How do make onboarding to BitFunnel easier?
I’ve been working on BitFunnel for roughly six months now. If I look at how I’ve used that time, my guess is that I’ve taken about a month of Mike’s time. If you look at the progress we’ve made, I think that’s a pretty good trade-off, but it doesn’t make for a scalable open source project.
It makes sense to invest a month of time in a full-time employee since they’re likely to be around for at least a year or two, and even in the case of an extraordinarily bad fit, they’ll probably stick around for long enough that you’ll get your time-investment back. But if it takes a month of your time to onboard a new open source contributor, that’s a losing proposition.
Mike and I often talk about his experience trying to help some MSR folks use BitFunnel as an example of the kind of thing we’d like to fix. We’ve made a lot of progress on that front; we now tend to write up tutorials of how to run the system as it exists when we make progress on adding functionality. Those documents are often a week or two behind the current code, but that’s not bad.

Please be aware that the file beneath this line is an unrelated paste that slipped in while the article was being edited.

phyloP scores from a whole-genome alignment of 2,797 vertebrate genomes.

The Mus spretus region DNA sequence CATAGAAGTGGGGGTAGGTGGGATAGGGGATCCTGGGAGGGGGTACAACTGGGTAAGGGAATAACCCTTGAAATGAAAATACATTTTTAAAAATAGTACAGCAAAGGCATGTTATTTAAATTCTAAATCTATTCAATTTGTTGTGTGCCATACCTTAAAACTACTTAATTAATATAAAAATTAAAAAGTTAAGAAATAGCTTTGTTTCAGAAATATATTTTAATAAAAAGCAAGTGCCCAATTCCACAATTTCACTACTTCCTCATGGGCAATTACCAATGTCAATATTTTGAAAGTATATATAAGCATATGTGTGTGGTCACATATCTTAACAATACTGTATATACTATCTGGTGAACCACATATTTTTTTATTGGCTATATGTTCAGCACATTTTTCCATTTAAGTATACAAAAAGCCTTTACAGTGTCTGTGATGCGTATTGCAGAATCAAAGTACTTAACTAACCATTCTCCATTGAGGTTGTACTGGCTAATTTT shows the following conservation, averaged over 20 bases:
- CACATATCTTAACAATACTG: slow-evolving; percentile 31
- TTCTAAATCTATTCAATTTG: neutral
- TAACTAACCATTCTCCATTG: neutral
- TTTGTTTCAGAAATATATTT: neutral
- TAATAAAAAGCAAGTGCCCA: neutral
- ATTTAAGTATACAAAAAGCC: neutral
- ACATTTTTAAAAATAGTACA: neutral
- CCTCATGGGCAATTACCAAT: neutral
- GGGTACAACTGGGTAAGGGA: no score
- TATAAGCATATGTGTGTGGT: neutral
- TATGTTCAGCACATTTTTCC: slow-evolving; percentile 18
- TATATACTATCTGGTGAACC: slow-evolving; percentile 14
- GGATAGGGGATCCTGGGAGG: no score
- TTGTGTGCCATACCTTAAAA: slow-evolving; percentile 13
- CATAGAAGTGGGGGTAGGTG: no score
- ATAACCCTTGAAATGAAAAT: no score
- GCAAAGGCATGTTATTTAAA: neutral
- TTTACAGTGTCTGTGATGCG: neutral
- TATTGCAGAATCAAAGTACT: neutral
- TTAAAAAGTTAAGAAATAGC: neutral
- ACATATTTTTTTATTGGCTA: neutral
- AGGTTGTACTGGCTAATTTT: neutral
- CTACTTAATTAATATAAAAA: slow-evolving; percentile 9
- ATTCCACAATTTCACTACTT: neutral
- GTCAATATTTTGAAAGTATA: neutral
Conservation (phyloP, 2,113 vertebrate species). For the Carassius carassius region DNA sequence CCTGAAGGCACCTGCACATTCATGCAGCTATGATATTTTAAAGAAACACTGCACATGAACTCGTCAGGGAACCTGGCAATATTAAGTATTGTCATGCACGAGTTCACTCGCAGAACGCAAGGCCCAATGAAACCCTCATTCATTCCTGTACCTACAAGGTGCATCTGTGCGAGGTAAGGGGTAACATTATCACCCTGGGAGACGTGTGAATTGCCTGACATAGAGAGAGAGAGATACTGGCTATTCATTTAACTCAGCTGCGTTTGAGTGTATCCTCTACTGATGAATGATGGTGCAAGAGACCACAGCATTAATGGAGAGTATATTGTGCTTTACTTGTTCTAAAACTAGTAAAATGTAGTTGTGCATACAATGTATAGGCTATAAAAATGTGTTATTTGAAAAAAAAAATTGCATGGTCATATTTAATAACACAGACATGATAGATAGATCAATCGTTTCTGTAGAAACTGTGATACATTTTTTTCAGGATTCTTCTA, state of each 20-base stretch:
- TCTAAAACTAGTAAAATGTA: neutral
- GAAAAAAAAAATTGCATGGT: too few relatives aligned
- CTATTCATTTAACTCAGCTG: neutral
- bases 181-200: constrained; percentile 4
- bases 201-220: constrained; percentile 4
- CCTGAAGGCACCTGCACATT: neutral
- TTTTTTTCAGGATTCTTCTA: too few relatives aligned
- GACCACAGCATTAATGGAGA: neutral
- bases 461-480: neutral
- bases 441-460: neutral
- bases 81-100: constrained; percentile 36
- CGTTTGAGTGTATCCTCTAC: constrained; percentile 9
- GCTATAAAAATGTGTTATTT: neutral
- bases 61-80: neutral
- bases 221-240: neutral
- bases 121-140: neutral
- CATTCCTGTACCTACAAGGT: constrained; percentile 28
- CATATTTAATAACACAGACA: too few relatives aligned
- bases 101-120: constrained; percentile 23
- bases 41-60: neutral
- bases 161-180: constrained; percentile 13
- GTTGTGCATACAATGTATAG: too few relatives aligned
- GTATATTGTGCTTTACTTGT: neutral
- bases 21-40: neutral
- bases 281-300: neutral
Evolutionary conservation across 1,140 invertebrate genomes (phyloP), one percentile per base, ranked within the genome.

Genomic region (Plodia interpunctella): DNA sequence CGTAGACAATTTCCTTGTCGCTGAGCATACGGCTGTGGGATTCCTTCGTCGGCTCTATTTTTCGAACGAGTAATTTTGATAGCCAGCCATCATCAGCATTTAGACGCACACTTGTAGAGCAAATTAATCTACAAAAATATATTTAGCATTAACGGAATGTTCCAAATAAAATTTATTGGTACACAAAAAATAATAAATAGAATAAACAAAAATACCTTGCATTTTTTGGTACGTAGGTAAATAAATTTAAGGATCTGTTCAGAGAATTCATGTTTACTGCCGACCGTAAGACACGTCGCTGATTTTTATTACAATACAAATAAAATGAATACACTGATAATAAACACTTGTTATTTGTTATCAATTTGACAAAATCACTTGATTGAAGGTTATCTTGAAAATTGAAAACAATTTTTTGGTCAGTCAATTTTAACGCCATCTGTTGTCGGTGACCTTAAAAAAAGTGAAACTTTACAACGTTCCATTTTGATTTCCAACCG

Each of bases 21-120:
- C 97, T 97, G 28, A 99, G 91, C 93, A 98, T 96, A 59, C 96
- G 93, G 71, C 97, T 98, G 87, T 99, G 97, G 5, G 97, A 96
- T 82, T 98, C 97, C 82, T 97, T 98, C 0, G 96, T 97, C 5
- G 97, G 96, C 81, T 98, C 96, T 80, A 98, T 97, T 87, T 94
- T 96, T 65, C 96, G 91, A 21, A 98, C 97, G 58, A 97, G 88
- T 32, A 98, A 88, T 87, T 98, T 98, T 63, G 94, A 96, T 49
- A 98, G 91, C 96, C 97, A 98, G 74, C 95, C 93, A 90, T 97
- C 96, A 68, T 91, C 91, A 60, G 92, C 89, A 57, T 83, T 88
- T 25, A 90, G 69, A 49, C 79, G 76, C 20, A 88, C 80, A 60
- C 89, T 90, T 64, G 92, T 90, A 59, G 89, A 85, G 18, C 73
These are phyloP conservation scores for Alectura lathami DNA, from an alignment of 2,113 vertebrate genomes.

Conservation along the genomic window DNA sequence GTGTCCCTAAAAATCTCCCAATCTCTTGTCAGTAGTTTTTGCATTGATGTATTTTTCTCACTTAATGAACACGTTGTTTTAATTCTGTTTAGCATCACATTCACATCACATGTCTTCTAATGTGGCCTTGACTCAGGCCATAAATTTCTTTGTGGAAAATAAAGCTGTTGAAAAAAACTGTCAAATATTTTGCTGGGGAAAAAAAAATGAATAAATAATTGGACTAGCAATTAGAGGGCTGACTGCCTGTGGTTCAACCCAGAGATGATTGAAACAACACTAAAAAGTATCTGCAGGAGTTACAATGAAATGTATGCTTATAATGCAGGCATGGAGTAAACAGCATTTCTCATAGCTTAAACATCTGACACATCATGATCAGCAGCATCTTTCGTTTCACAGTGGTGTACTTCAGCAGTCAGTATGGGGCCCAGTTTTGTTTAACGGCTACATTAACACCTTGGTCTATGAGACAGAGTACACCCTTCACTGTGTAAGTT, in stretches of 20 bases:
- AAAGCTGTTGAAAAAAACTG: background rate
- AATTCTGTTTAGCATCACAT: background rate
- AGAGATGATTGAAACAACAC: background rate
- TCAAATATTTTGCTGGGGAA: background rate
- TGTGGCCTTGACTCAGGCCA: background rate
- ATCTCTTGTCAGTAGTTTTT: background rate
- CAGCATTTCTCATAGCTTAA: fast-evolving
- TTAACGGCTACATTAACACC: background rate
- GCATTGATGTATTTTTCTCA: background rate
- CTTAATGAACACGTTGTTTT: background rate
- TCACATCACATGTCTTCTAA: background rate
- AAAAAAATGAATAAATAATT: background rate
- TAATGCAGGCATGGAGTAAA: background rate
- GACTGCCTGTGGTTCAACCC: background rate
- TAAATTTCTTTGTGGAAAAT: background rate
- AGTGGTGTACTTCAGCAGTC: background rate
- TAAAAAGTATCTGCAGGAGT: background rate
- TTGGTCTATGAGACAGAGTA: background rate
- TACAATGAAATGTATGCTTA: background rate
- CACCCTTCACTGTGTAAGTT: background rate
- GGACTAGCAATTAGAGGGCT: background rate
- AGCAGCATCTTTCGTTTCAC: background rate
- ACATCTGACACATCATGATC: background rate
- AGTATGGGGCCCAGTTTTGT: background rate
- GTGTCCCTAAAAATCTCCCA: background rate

But if you look at the difficulty of not just running BitFunnel, but trying to actively contribute to it, that’s not so great. Things have improved a lot, but the onboarding process is still pretty rough. Mike has been pretty good about writing design notes for components but I haven’t been keeping up, and even if I was keeping up with Mike’s production of design notes, we might have eight of those documents insteasd of four, in a system where we have roughly 250 classes and are creating new classes all the time. That isn’t quite a fair comparison, because a design note can discuss multiple classes, but it gives you a rough idea of how much of the system doesn’t have design docs.
On my end, I can try to help by at least catching up to Mike’s production of design notes. I’ll also try to write a glossary, so that things that we haven’t deeply documented still have some explanation. I don’t think that’s enough, but I’m not sure what else to do.
We try to keep a list of issues tagged easy and we’ve gotten some pull requests as a result. That’s great, but there’s a huge gap between being able to fix easy issues and being able to make major contributions. We’d like to make it easier bridge the gap between fixing small issues and making large changes, but we’re not sure how to do that.
If you have any suggestions for how we can improve the situation for new contributors, please let us know.